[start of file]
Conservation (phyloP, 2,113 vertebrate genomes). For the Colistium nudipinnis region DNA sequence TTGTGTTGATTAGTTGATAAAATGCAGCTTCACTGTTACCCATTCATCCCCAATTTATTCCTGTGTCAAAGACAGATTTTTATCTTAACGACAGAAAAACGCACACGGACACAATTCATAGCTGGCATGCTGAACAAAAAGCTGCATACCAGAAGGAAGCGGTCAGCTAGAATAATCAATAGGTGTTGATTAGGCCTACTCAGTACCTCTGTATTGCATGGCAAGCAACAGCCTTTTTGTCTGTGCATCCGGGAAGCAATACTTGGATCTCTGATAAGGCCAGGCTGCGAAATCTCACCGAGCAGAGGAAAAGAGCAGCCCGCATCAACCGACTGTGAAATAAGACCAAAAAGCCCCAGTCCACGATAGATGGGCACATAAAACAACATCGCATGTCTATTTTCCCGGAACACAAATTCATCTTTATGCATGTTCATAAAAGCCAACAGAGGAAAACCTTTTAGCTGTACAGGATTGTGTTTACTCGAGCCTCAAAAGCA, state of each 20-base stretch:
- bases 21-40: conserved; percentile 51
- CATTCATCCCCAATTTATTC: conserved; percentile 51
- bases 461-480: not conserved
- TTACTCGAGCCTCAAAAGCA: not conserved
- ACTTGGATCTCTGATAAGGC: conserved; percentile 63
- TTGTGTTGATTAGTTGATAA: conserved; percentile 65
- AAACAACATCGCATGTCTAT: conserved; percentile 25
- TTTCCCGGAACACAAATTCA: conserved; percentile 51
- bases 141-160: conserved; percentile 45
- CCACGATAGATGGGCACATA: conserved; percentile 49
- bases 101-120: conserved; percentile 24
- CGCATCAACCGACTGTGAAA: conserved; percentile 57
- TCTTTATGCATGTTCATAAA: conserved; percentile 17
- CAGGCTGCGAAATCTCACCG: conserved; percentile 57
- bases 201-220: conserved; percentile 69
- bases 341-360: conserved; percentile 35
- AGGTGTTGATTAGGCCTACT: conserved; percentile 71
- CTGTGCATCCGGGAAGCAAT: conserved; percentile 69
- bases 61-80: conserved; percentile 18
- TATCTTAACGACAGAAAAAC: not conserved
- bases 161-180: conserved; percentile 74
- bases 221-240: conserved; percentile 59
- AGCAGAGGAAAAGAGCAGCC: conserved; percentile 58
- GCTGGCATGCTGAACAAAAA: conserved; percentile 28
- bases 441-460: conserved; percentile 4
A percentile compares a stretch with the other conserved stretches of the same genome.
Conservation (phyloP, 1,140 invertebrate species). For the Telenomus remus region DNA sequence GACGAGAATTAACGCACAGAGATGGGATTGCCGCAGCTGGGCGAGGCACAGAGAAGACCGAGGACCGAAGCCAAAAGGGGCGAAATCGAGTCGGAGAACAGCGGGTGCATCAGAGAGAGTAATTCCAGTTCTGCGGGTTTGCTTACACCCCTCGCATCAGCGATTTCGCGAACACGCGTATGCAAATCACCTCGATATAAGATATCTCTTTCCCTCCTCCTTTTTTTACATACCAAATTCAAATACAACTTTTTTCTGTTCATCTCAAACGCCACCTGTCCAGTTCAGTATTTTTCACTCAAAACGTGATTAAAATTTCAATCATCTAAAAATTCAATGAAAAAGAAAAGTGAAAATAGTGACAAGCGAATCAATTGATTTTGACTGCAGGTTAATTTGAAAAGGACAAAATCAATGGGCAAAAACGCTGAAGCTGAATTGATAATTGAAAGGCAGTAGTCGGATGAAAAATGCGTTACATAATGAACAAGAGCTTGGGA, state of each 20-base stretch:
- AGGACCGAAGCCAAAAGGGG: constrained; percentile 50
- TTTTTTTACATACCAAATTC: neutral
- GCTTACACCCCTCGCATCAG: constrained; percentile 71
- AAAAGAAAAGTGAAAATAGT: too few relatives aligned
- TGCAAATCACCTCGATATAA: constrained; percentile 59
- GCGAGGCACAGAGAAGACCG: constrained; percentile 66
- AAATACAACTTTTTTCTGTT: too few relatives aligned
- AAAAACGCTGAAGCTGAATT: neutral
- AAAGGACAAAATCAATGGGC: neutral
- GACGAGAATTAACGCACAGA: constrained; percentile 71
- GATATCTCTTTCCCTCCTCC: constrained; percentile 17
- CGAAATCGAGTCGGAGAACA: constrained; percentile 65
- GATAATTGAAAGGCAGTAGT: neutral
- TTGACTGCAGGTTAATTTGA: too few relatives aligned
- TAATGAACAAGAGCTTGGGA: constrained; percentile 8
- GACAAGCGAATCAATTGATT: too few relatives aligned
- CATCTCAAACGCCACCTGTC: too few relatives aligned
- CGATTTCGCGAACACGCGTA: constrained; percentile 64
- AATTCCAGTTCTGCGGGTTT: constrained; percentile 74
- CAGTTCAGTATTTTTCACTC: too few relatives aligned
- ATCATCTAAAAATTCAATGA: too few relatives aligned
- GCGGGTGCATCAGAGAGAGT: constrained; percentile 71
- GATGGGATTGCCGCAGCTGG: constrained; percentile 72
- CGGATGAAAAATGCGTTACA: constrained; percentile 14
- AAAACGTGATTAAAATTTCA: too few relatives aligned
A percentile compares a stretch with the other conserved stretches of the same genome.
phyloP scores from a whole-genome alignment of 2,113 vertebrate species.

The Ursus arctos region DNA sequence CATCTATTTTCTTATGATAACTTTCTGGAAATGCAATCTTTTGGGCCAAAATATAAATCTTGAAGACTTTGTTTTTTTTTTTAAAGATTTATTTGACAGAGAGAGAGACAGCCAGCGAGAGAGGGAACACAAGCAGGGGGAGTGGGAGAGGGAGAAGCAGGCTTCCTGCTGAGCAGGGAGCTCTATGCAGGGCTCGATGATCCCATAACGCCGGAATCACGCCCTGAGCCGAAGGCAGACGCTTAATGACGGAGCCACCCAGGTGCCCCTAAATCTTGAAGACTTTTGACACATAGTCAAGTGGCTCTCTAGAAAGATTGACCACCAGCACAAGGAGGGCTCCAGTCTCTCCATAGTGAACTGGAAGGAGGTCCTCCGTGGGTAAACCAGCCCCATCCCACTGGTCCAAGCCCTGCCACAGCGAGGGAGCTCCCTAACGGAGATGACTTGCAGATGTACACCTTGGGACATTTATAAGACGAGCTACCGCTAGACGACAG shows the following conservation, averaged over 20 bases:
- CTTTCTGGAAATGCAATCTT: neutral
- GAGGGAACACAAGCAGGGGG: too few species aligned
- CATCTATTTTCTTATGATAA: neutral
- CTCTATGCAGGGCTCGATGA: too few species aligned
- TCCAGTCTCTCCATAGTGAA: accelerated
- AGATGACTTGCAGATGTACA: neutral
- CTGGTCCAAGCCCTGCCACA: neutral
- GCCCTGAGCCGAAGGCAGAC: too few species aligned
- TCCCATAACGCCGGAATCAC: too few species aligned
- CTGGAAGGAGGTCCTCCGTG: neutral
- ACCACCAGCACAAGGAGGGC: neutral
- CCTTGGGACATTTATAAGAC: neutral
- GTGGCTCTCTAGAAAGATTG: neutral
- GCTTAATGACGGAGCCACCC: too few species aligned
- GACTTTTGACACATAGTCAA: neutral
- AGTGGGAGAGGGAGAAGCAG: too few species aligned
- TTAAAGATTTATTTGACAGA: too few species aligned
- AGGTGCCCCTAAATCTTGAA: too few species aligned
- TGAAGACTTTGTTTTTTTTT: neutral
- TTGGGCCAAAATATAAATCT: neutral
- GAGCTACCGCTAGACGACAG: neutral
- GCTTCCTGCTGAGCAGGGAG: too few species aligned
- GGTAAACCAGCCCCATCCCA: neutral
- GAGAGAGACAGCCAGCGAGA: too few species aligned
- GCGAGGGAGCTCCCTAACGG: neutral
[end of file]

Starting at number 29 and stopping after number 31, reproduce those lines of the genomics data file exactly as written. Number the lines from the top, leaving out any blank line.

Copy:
- AGGACCGAAGCCAAAAGGGG: constrained; percentile 50
- TTTTTTTACATACCAAATTC: neutral
- GCTTACACCCCTCGCATCAG: constrained; percentile 71